Systemic effects

The sequence of symptoms varies with the route of exposure. Respiratory symptoms are generally the first, and most severe, to appear after inhalation of NA vapour, and it is likewise for gastrointestinal symptoms following ingestion. Otherwise, systemic manifestations are, in general, similar after any exposure to NA by any route. If local ocular exposure has not occurred, ocular manifestations may initially be absent, with mydriasis occurring following systemic absorption due to the nicotinic effect on the superior cervical ganglion. Pupillary dilation may occur as part of the systemic effects, which may also further distinguish the nicotinic and muscarinic effects. The systemic effects may be considered to be muscarinic, nicotinic or central. The predominance of muscarinic, nicotinic or central nervous system effects will influence the therapy the casualty requires. Acute or delayed (up to 50 hours postexposure) pulmonary oedema has been described following pesticide poisoning. The exact mechanism is unknown and may be secondary to a direct cardiac effect, haemodynamic modification or both.

Muscarinic effects

Bronchoconstriction occurs and may result in coughing, wheezing and respiratory distress as ventilation becomes difficult. Bronchorrhoea with thick tenacious secretions add to airway obstruction. Excessive salivation with profuse watery secretions pouring from the mouth may be seen. Laryngeal spasm followed by collapse of the hypopharyngeal musculature may add to airway obstruction. The casualty may be seen gasping for breath, frothing at the mouth and becomes cyanotic. As hypoxaemia and cyanosis increase, the casualty will fall exhausted and become unconscious, with cardiac arrest imminent. Death may occur in minutes from significant inhalational exposure. However, if exposure is not enough to cause rapid death, other muscarinic effects may appear. These include sweating, nausea, and epigastric and substernal tightness with heart burn and eructation. If absorption of NA has been great enough (whether due to a single large exposure or to repeated small exposures), there may follow abdominal cramps, increased peristalsis, vomiting, diarrhoea, tenesmus, increased lacrimation and urinary frequency. Cardiovascular effects may include bradycardia, hypotension and arrhythmias. Profuse perspiration, involuntary defaecation and urination may all occur, which in turn may lead to circulatory collapse and cardiorespiratory arrest.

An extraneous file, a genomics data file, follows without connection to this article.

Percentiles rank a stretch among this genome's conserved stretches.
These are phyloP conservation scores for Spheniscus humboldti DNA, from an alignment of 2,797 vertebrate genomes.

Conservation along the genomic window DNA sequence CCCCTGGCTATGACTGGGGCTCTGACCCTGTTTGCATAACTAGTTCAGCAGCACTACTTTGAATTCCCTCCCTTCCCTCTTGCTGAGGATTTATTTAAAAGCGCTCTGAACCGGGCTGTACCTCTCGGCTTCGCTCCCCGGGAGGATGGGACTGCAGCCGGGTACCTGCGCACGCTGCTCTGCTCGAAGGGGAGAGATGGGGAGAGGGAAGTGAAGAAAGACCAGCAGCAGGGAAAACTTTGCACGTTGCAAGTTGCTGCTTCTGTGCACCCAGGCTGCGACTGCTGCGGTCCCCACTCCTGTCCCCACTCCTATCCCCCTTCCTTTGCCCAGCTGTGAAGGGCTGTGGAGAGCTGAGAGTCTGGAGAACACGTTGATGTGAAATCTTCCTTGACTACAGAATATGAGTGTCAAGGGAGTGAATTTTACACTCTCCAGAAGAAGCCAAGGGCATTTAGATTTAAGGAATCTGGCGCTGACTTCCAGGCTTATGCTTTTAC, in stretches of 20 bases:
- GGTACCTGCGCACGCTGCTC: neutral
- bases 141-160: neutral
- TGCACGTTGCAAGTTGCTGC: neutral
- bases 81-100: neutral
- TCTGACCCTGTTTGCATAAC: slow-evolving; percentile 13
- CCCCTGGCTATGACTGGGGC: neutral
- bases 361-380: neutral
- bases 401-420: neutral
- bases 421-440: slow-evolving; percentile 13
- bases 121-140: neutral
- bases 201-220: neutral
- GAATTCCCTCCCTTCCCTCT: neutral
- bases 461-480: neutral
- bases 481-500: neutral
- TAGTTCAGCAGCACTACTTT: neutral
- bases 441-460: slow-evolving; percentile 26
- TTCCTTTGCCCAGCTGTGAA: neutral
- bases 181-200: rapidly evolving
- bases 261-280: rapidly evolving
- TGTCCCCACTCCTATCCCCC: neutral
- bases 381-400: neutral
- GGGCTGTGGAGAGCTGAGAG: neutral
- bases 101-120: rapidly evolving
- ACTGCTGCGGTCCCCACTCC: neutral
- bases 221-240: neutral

Nicotinic effects

Symptoms begin with increased fatigue and mild generalised weakness that is exacerbated by exertion. Involuntary muscular twitching, scattered muscular fasciculations and muscle cramps follow. Vasoconstriction results in pale skin and tachycardia can occur. With severe exposure muscle fasciculations become generalised and ‘rippling’ movements can be seen under the skin and twitching occurs in all parts of the body. Generalised muscular weakness progresses until the muscles of respiration are affected, resulting in respiratory depression and ultimately respiratory arrest.

Central nervous system effects

Mild NA exposures result in anxiety, jitteriness, restlessness, emotional lability, insomnia or excessive dreaming with nightmares. Headache, tremor, drowsiness, poor concentration, memory and recall impairment, and slowing of reactions may occur. A greater exposure can result in confusion and ataxia. The casualty may become comatose, reflexes may disappear, respiration may become impaired and Cheyne-Stokes in nature, and generalised seizures may ensue. Death is usually due to respiratory arrest and anoxia, although depression of circulatory centres can occur with marked bradycardia and hypotension.

Cumulative effects